How to Have Inclusive Conversations at Work
As part of The Council’s commitment to DE&I, each month we host Learning Circles, professionally facilitated discussion groups that offer a safe and brave space to have inclusive conversations.
This month’s Learning Circle focused on “Talking about race in the workplace.” It was incredibly powerful, and I wish everyone could have been part of that discussion. So I decided to continue the conversation here and share what I leaned from a Council member.
First, the basics. What is an inclusive conversation? It is having a talk in a way that everyone understands, feels free to express themselves, and accepts the differences in people. To effectively address our differences in a world that is becoming more and more polarized, it is critical that we learn how to have these inclusive conversations. Why is it important to have these conversations at work? During an average lifetime, we spend 30% of our time at work. (I know! Sometimes it feels like so much more than that!) “Therefore, the workplace can have a substantial influence on shaping the broader society as a site where understanding, kindness, compassion, inclusion and empathy are the norm…” according to Mary-Frances Winters in her book Inclusive Conversations.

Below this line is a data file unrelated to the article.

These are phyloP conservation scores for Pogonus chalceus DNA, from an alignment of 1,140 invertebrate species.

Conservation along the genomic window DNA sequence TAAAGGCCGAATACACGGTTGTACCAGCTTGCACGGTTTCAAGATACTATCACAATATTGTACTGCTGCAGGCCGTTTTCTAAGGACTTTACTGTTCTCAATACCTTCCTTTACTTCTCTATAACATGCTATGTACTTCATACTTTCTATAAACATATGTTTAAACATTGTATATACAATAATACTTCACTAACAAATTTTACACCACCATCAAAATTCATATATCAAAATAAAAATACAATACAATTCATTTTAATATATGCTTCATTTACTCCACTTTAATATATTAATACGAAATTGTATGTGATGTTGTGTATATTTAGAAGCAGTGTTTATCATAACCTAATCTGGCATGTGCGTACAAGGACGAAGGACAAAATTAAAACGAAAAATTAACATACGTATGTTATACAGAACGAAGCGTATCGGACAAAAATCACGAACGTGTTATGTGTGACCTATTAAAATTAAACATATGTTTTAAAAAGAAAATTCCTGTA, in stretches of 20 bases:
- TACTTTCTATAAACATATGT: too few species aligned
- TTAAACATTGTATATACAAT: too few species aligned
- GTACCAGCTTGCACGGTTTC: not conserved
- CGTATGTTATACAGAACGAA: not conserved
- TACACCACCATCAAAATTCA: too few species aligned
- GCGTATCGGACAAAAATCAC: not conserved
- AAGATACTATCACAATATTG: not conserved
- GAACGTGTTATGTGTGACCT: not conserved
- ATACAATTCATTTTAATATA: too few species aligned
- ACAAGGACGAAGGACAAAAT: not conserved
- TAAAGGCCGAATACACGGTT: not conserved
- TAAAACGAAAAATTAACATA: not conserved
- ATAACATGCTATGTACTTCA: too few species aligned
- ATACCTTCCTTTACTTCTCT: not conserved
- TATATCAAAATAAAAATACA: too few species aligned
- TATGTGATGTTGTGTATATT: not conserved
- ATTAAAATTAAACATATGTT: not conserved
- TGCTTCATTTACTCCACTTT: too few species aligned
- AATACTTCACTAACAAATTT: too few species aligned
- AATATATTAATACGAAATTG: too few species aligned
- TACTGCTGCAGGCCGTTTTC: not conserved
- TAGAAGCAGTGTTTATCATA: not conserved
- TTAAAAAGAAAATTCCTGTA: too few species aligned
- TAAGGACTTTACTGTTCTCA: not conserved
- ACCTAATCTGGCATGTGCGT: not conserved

Winters believes certain conditions are important for inclusive conversations to succeed.
Condition 1: Commitment—Inclusive conversations are useless if the parties are not committed to taking action for change.
Condition 2: Cultural Competence—This is a continuous learning process to gain knowledge, skills and understanding to discern differences among your own and others’ cultures.
Condition 3: Brave and Psychologically Safe Spaces—These make uncomfortable conversations safe to explore.
Condition 4: Understanding Equity and Power—Equity is the treatment of people according to what they need and deserve. It means that everyone has access to the resources, opportunities and power they need to reach their full potential.
Condition 5: The Ability to Address Fear and Fragility—A prime reason these conversations don’t happen is because people are afraid they will get it wrong and will not be forgiven.